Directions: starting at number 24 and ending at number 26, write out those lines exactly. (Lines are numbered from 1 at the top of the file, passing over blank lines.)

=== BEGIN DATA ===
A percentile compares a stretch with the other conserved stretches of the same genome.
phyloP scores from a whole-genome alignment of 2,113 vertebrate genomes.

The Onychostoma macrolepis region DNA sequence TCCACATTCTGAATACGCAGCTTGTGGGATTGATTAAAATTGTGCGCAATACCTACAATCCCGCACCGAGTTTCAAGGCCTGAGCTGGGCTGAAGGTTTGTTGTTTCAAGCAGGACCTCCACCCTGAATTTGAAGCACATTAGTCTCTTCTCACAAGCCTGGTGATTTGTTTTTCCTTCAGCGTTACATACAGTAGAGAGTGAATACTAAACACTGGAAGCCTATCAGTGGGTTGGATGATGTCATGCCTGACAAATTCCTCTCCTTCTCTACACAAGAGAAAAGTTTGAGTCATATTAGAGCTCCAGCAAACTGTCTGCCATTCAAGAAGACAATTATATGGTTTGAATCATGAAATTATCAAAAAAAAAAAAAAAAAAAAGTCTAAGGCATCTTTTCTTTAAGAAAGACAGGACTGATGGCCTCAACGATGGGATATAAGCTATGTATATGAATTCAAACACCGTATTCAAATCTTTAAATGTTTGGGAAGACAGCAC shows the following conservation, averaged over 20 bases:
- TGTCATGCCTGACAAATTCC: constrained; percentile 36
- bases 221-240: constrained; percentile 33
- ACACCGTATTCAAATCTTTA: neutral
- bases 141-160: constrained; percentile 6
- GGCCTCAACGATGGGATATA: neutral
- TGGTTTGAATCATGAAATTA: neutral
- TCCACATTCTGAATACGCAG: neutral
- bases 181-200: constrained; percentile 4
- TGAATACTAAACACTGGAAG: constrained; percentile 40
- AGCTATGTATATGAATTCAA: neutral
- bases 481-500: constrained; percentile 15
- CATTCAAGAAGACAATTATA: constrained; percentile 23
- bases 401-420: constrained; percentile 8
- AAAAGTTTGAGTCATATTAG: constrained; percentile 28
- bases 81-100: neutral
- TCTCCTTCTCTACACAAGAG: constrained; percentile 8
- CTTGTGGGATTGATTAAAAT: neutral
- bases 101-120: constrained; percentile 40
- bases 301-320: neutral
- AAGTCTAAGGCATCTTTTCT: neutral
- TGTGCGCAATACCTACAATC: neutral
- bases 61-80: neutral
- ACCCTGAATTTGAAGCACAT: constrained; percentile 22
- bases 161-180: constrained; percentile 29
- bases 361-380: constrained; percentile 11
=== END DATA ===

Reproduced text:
- TGTGCGCAATACCTACAATC: neutral
- bases 61-80: neutral
- ACCCTGAATTTGAAGCACAT: constrained; percentile 22